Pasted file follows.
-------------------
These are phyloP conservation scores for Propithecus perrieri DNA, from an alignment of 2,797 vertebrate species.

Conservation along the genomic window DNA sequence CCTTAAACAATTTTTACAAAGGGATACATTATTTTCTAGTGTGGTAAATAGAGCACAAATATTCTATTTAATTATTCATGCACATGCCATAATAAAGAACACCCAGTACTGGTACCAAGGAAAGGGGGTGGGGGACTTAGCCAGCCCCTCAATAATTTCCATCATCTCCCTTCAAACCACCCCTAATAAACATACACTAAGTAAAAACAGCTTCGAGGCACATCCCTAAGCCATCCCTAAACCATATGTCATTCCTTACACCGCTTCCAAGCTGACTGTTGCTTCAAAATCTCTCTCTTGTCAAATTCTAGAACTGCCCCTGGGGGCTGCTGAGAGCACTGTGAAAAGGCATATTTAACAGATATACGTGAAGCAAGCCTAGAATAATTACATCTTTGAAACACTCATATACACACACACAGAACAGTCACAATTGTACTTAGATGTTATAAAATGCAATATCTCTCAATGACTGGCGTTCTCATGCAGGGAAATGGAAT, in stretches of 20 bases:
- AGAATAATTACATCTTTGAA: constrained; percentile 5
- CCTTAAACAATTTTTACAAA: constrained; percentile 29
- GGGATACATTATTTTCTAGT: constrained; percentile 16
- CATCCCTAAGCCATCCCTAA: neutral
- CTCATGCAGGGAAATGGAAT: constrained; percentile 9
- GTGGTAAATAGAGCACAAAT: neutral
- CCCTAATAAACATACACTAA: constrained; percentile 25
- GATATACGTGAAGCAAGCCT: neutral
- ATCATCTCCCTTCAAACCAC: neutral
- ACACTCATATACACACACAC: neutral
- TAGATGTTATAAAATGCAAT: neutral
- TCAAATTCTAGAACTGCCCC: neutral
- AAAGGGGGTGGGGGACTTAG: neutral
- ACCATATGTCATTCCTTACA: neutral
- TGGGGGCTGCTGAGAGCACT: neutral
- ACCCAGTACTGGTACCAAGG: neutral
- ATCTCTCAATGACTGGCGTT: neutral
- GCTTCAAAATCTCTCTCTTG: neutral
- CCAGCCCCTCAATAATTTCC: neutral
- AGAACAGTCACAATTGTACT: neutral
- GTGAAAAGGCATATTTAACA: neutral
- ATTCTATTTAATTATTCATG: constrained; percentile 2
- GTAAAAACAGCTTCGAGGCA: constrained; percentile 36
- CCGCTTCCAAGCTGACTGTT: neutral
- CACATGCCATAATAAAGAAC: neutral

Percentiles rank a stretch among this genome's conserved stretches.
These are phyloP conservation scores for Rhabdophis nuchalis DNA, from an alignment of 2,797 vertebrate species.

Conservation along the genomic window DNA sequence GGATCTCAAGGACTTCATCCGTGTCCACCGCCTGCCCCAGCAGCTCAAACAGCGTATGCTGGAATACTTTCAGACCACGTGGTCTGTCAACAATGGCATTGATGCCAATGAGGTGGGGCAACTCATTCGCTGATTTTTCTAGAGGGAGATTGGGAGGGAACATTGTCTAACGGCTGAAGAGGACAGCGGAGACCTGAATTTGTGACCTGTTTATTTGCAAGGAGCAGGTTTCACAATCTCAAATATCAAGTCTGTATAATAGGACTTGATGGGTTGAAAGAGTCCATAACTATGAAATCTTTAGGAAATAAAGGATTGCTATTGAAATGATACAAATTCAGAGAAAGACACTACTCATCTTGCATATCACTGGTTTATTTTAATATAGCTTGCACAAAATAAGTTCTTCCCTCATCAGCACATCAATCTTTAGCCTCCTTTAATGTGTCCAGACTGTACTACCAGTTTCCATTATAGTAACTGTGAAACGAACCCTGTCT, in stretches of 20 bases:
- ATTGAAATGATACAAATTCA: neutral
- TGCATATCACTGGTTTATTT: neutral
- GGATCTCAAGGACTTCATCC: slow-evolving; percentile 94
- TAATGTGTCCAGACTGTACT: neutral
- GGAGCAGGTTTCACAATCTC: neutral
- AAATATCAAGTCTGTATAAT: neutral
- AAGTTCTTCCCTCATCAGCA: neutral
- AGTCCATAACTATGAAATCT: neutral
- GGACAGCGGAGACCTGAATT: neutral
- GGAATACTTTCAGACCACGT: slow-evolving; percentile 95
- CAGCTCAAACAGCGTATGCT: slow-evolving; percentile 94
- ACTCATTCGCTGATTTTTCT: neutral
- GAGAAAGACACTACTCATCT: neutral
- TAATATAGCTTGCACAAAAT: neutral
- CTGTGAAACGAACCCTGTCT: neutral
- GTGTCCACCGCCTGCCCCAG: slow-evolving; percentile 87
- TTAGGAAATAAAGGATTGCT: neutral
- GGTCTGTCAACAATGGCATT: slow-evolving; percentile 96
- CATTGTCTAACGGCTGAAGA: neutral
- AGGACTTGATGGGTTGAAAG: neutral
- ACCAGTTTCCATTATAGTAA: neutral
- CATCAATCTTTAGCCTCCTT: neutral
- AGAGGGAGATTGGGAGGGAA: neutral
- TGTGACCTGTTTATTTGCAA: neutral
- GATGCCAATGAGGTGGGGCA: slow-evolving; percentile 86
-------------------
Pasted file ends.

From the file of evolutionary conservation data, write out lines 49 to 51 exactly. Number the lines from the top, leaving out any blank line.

- CATTGTCTAACGGCTGAAGA: neutral
- AGGACTTGATGGGTTGAAAG: neutral
- ACCAGTTTCCATTATAGTAA: neutral